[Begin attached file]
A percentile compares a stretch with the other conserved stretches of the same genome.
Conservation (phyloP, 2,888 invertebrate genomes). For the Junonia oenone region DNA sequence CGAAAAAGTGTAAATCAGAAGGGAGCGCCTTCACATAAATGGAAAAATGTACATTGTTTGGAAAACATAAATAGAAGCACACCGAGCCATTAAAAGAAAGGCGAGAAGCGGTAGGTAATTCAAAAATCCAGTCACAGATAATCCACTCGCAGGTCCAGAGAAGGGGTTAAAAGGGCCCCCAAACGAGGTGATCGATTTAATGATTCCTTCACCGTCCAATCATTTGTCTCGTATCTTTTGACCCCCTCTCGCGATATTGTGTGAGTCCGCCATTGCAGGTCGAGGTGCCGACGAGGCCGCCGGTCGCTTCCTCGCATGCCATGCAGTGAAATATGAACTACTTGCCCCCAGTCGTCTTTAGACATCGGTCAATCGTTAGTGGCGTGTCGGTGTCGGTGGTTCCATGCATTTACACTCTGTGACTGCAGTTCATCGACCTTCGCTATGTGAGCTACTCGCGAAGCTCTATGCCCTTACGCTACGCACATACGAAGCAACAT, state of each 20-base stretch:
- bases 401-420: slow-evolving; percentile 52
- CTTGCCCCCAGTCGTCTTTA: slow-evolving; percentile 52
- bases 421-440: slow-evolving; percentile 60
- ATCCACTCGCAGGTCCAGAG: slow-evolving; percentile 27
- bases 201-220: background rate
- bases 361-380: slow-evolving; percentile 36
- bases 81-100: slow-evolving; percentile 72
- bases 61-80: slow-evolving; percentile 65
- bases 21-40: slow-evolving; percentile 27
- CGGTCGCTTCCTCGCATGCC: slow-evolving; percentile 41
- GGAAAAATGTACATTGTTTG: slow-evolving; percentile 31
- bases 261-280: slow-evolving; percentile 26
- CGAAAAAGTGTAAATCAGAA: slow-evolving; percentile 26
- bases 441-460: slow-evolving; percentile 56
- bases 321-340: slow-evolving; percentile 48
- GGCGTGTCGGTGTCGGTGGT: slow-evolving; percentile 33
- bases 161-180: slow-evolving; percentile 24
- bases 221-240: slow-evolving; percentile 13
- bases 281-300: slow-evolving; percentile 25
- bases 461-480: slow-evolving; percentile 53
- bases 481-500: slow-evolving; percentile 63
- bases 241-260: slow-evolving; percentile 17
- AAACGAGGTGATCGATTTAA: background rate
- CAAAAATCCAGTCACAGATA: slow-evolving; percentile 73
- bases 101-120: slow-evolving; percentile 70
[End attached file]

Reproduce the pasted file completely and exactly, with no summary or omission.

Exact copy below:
A percentile compares a stretch with the other conserved stretches of the same genome.
Conservation (phyloP, 2,888 invertebrate genomes). For the Junonia oenone region DNA sequence CGAAAAAGTGTAAATCAGAAGGGAGCGCCTTCACATAAATGGAAAAATGTACATTGTTTGGAAAACATAAATAGAAGCACACCGAGCCATTAAAAGAAAGGCGAGAAGCGGTAGGTAATTCAAAAATCCAGTCACAGATAATCCACTCGCAGGTCCAGAGAAGGGGTTAAAAGGGCCCCCAAACGAGGTGATCGATTTAATGATTCCTTCACCGTCCAATCATTTGTCTCGTATCTTTTGACCCCCTCTCGCGATATTGTGTGAGTCCGCCATTGCAGGTCGAGGTGCCGACGAGGCCGCCGGTCGCTTCCTCGCATGCCATGCAGTGAAATATGAACTACTTGCCCCCAGTCGTCTTTAGACATCGGTCAATCGTTAGTGGCGTGTCGGTGTCGGTGGTTCCATGCATTTACACTCTGTGACTGCAGTTCATCGACCTTCGCTATGTGAGCTACTCGCGAAGCTCTATGCCCTTACGCTACGCACATACGAAGCAACAT, state of each 20-base stretch:
- bases 401-420: slow-evolving; percentile 52
- CTTGCCCCCAGTCGTCTTTA: slow-evolving; percentile 52
- bases 421-440: slow-evolving; percentile 60
- ATCCACTCGCAGGTCCAGAG: slow-evolving; percentile 27
- bases 201-220: background rate
- bases 361-380: slow-evolving; percentile 36
- bases 81-100: slow-evolving; percentile 72
- bases 61-80: slow-evolving; percentile 65
- bases 21-40: slow-evolving; percentile 27
- CGGTCGCTTCCTCGCATGCC: slow-evolving; percentile 41
- GGAAAAATGTACATTGTTTG: slow-evolving; percentile 31
- bases 261-280: slow-evolving; percentile 26
- CGAAAAAGTGTAAATCAGAA: slow-evolving; percentile 26
- bases 441-460: slow-evolving; percentile 56
- bases 321-340: slow-evolving; percentile 48
- GGCGTGTCGGTGTCGGTGGT: slow-evolving; percentile 33
- bases 161-180: slow-evolving; percentile 24
- bases 221-240: slow-evolving; percentile 13
- bases 281-300: slow-evolving; percentile 25
- bases 461-480: slow-evolving; percentile 53
- bases 481-500: slow-evolving; percentile 63
- bases 241-260: slow-evolving; percentile 17
- AAACGAGGTGATCGATTTAA: background rate
- CAAAAATCCAGTCACAGATA: slow-evolving; percentile 73
- bases 101-120: slow-evolving; percentile 70